The Basins, Orogens and Evolution of the Southern Gulf of Mexico and Northern Caribbean
CONTAINS OPEN ACCESS
This volume brings together 17 comprehensive, data-rich analyses to provide an updated perspective on the Mexican sector of the Gulf of Mexico, Florida and the northern Caribbean. The papers span a broad range of scales and disciplines from plate tectonic evolution to sub-basin-scale analysis. Papers are broadly categorized into three themes: (1) geological evolution of the basins of the southern Gulf of Mexico in Mexico, Bahamas and Florida and their hydrocarbon potential; (2) evolution of the region's Late Cretaceous to Neogene orogens and subsequent denudation history; and (3) geological evolution of the basins and crustal elements of the northern Caribbean. This book and its extensive datasets are essential for all academic and exploration geoscientists working in this area. The volume also includes two large maps detailing the Mexican Gulf of Mexico and the Northern Caribbean areas.
Late Mesozoic and Cenozoic thermotectonic history of eastern, central and southern Mexico as determined through integrated thermochronology, with implications for sediment delivery to the Gulf of Mexico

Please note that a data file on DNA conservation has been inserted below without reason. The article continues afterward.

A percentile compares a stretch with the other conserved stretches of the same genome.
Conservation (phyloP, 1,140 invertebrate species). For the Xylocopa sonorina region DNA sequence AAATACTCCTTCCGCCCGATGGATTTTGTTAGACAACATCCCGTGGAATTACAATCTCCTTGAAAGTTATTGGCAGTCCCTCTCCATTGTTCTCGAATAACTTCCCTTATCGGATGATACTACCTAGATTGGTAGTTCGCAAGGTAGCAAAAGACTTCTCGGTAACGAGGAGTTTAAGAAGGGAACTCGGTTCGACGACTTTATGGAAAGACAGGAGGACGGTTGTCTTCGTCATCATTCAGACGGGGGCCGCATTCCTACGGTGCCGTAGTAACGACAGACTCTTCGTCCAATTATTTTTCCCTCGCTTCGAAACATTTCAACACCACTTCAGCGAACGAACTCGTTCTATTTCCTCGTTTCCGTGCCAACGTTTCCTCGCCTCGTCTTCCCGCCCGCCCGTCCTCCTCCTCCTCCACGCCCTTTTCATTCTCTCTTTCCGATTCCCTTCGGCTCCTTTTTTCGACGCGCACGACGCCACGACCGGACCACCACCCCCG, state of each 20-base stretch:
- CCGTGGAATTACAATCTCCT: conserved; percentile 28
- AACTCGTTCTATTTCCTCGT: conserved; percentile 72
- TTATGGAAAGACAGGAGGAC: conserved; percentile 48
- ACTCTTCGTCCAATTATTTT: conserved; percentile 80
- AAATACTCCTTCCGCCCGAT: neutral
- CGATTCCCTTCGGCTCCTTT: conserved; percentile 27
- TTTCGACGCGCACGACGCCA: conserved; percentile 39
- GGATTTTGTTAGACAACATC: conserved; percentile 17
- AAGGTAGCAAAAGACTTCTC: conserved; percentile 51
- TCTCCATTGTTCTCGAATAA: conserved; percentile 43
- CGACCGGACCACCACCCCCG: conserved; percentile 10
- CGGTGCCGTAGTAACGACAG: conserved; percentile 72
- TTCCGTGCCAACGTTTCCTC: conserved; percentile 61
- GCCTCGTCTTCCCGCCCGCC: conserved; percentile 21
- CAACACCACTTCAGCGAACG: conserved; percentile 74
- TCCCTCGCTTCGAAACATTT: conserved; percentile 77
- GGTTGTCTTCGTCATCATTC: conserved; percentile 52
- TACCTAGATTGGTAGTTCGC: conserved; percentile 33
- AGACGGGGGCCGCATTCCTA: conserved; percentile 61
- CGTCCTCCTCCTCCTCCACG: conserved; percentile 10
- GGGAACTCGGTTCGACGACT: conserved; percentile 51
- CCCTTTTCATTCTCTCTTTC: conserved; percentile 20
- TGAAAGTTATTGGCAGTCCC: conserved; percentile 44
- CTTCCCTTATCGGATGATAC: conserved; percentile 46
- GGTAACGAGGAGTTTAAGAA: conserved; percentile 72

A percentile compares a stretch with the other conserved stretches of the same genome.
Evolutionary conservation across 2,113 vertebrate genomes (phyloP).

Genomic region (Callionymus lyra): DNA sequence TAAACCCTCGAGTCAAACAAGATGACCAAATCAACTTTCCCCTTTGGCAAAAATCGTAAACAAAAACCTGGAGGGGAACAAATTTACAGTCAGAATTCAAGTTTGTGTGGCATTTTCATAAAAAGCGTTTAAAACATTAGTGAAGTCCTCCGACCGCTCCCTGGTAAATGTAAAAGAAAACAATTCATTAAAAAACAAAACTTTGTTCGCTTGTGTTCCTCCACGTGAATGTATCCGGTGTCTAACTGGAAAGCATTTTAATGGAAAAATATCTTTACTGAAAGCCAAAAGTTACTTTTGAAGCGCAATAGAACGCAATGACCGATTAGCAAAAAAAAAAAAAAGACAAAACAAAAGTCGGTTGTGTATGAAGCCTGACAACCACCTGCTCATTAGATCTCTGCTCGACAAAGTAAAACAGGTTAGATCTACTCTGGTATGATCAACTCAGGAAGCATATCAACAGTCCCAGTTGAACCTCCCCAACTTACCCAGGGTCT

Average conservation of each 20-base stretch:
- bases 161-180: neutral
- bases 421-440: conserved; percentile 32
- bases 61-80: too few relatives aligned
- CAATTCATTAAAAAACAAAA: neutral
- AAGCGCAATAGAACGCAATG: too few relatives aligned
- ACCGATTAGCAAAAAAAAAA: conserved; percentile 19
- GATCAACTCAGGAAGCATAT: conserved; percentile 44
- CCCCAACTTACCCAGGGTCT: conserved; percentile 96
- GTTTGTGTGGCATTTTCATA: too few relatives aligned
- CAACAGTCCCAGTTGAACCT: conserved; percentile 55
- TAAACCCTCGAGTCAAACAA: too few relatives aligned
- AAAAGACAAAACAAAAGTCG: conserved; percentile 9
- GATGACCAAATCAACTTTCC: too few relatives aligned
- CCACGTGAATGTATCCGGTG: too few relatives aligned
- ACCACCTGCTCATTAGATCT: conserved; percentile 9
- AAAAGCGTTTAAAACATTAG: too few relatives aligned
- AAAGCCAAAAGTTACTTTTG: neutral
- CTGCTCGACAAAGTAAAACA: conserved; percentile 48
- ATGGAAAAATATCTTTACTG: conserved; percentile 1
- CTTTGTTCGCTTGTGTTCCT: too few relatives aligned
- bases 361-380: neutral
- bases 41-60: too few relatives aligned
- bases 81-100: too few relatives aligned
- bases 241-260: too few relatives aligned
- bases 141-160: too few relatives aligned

Published:February 11, 2021
Gary G. Gray, Diego Villagomez, James Pindell, Roberto Molina-Garza, Paul O'Sullivan, Daniel Stockli, William Farrell, David Blank, Jonathan Schuba, 2021. "Late Mesozoic and Cenozoic thermotectonic history of eastern, central and southern Mexico as determined through integrated thermochronology, with implications for sediment delivery to the Gulf of Mexico", The Basins, Orogens and Evolution of the Southern Gulf of Mexico and Northern Caribbean, I. Davison, J. N. F. Hull, J. Pindell
Download citation file:
A database of 134 apatite fission track (AFT), and apatite and zircon (U–Th)/He analyses has been assembled for eastern Mexico. Most of these samples have reset ages and track lengths reflecting rapid cooling. Time–temperature histories were modelled for 99 localities, and were converted to depth using a constant gradient of 30°C km−1. Maps of these results reveal smooth temperature patterns in space and time, indicating that heating was due to regional burial rather than hydrothermal circulation. Cooling began by 90 Ma in the west and 50 Ma along the eastern edge of the Sierra Madre Oriental. These...